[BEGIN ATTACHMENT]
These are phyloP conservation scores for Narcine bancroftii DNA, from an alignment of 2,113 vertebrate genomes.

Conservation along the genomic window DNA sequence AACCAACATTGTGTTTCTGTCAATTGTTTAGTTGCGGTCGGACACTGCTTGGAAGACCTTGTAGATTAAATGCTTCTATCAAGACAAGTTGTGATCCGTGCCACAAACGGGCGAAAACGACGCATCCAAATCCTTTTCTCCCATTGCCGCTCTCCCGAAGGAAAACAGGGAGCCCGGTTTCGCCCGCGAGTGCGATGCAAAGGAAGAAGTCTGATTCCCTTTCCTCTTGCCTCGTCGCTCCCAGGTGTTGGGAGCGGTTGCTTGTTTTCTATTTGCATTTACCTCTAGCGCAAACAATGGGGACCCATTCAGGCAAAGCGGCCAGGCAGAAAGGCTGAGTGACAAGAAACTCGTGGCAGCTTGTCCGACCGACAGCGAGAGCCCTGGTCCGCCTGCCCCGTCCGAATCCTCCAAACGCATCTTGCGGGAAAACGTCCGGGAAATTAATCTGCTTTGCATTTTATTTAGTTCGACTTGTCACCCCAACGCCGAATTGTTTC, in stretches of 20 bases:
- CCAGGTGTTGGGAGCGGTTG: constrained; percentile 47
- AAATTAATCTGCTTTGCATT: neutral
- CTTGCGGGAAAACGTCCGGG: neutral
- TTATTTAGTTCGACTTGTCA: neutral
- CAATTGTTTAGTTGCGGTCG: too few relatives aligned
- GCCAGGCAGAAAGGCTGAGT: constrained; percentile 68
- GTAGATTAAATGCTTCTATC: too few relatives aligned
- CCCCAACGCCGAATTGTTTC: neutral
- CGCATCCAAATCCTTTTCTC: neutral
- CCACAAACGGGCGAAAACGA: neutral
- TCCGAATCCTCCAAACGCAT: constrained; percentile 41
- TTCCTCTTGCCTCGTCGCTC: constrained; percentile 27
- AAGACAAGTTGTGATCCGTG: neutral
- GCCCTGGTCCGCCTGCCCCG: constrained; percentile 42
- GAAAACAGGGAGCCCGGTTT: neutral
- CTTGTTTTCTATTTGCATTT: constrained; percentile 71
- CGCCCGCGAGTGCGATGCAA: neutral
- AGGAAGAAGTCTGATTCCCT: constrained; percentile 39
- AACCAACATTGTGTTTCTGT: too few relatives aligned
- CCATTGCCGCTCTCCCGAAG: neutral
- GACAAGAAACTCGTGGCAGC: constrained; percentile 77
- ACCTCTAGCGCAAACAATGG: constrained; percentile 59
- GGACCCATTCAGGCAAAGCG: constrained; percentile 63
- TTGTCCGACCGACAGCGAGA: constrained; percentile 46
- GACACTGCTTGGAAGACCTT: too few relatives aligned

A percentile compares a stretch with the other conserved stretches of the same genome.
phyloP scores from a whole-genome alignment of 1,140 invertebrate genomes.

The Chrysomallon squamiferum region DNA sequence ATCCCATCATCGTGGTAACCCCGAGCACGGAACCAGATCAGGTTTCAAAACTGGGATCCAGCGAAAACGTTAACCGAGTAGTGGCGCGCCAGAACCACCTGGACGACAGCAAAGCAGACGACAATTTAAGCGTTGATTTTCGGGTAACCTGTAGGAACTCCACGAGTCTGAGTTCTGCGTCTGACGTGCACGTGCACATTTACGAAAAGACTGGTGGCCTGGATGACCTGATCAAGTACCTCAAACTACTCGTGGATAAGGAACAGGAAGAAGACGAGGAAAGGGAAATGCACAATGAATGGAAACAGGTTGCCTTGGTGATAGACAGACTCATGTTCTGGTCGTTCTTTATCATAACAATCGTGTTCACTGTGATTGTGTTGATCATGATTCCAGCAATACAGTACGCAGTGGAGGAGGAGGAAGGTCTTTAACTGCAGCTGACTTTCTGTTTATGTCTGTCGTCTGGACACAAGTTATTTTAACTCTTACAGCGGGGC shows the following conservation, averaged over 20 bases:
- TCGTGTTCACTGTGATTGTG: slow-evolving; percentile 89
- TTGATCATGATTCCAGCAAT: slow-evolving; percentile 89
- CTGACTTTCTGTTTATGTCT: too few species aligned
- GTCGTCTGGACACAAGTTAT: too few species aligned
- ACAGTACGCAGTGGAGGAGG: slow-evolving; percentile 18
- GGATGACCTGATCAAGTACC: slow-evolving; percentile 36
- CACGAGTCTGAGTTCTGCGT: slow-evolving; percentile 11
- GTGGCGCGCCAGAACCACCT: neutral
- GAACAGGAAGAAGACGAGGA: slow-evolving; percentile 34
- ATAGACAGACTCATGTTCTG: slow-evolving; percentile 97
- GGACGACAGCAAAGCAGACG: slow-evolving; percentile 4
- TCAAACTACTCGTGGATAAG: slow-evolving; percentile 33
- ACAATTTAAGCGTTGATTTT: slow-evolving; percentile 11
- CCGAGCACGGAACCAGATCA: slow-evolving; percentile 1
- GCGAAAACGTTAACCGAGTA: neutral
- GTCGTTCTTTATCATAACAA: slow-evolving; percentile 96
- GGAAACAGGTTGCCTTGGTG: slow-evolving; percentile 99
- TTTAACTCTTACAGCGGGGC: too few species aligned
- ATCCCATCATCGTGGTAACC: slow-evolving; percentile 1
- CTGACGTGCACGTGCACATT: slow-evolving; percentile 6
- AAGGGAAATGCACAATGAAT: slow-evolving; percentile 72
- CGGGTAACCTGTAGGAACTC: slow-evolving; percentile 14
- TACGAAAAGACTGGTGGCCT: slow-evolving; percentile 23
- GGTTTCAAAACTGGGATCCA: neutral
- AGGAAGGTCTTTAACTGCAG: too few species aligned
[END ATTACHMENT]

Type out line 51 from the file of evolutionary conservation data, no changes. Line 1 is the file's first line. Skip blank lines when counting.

- AAGGGAAATGCACAATGAAT: slow-evolving; percentile 72